Putin to engage in 'information war' with US says Clark
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Dmitry Medvedev, a one-time president and later prime minister of Russia, was long dubbed as the country’s “liberal hope”. In a famous – some say “historic” – 2010 get-together, he ate a cheeseburger and drank a bottle of Coca Cola with then-US President Barack Obama, a meeting that was supposed to “reset” Russia and America’s relationship.
Now, in the fourth month of his country’s “special military operation” in Ukraine, Medvedev has expressed, in no uncertain terms, his “hatred” of Moscow’s enemies.
The politician, translated by Max Seddon of the Financial Times, today said responded to questions over why his Telegram posts are so harsh.
He said: “Because I hate them. They are b**s and freaks.
“They wish is, Russia, death.
“And as long as I’m alive I will do everything to make them disappear.”
There has been some speculation over who exactly “them” is.
Guardian Moscow correspondent Andrew Roth said in a post on Twitter his message was directed against Ukrainians.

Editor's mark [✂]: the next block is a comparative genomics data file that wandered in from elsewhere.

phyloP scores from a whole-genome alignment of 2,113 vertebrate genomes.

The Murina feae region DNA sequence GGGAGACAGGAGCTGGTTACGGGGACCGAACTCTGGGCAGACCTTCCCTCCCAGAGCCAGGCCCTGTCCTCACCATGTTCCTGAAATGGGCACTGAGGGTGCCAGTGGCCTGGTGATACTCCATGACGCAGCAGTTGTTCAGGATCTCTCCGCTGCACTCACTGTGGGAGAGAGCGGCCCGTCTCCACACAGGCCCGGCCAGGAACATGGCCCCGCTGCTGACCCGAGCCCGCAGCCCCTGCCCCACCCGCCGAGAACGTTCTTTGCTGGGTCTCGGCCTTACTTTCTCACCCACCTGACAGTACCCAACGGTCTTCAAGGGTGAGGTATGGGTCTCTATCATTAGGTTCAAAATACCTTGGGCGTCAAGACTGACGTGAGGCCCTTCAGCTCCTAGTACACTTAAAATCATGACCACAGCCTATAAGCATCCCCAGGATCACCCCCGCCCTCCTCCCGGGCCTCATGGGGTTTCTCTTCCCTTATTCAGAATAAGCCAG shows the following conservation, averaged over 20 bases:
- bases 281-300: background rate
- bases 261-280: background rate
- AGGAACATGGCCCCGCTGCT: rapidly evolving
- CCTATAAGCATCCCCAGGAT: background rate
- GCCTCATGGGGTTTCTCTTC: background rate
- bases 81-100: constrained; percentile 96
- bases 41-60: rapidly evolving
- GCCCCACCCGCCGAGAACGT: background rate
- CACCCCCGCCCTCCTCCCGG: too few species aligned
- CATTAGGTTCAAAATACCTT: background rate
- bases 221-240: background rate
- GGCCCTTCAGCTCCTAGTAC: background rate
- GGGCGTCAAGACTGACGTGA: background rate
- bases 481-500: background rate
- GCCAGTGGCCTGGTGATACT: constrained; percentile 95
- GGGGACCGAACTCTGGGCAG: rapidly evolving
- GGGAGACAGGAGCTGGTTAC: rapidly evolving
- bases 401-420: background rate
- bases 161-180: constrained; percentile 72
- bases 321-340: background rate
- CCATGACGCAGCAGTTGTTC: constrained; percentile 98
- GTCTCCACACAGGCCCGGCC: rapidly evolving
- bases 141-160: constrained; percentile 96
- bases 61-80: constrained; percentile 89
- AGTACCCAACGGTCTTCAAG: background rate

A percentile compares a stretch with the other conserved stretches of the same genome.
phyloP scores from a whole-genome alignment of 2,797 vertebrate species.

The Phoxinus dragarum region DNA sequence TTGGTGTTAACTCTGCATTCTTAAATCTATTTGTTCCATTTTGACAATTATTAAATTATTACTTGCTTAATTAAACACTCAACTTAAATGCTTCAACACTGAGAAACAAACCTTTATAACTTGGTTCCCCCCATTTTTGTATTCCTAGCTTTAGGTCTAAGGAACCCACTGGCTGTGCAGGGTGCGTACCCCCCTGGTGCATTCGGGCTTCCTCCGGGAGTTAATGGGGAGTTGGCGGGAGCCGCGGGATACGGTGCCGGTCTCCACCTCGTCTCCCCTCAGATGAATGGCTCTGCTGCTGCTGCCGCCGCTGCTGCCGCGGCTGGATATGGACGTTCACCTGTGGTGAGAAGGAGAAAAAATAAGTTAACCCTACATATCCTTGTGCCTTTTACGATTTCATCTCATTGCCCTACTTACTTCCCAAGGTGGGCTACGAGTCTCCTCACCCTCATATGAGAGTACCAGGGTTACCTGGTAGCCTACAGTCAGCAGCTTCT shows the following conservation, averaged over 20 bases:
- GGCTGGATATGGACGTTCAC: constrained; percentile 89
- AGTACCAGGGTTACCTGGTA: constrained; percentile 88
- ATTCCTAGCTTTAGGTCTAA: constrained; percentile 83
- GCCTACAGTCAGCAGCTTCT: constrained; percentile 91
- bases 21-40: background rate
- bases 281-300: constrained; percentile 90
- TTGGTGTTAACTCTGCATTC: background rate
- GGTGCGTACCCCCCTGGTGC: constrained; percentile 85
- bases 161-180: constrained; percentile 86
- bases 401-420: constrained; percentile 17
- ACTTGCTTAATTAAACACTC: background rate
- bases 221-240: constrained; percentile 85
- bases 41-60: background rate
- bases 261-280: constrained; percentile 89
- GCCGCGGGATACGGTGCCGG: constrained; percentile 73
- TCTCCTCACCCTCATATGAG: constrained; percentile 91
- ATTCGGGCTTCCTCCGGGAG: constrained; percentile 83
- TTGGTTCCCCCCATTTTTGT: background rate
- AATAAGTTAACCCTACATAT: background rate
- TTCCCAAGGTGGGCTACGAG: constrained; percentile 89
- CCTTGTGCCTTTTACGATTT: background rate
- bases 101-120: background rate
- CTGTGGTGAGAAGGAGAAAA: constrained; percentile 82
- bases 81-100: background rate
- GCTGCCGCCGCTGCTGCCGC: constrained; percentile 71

But Riddle Russia Editorial Director Anton Barbashin suggested the scope of the message was much broader.
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He responded: “I think it is not only Ukrainians he is talking about. It is ‘them’ as everyone that ‘works against Russia’.”
The Kremlin often labels such countries – including those which have imposed sanctions against Russia since the beginning of the war – “unfriendly”.
Either way, numerous commentators have highlighted the extend to which Medvedev’s latest message represents a great shift.
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Mr Seddon contrasted the words with the fact the then “fake president” was “Russia’s great liberal hope”.
Journalist Luke Johnson added: “The guy who shared a cheeseburger with Obama at Ray’s and was a Western-friendly President during the ‘reset’ era threatens annihilation to ‘them’.”
More extreme language about war can also be found on Russian state television.
While Vladimir Putin in February announced a “special military operation” in Ukraine, Orthodox tycoon Konstantin Malofeyev, translated by Francis Scarr of the BBC, was quick to brand it a “holy war” being waged against “pagans” and “satanists”.
More recently, MP Oleg Matveichev compared Ukraine to a “prostitute” with AIDS who “wants to infect everyone else”.
This came after Ukrainian authorities claimed the Russian military had entered a new, more aggressive phase.
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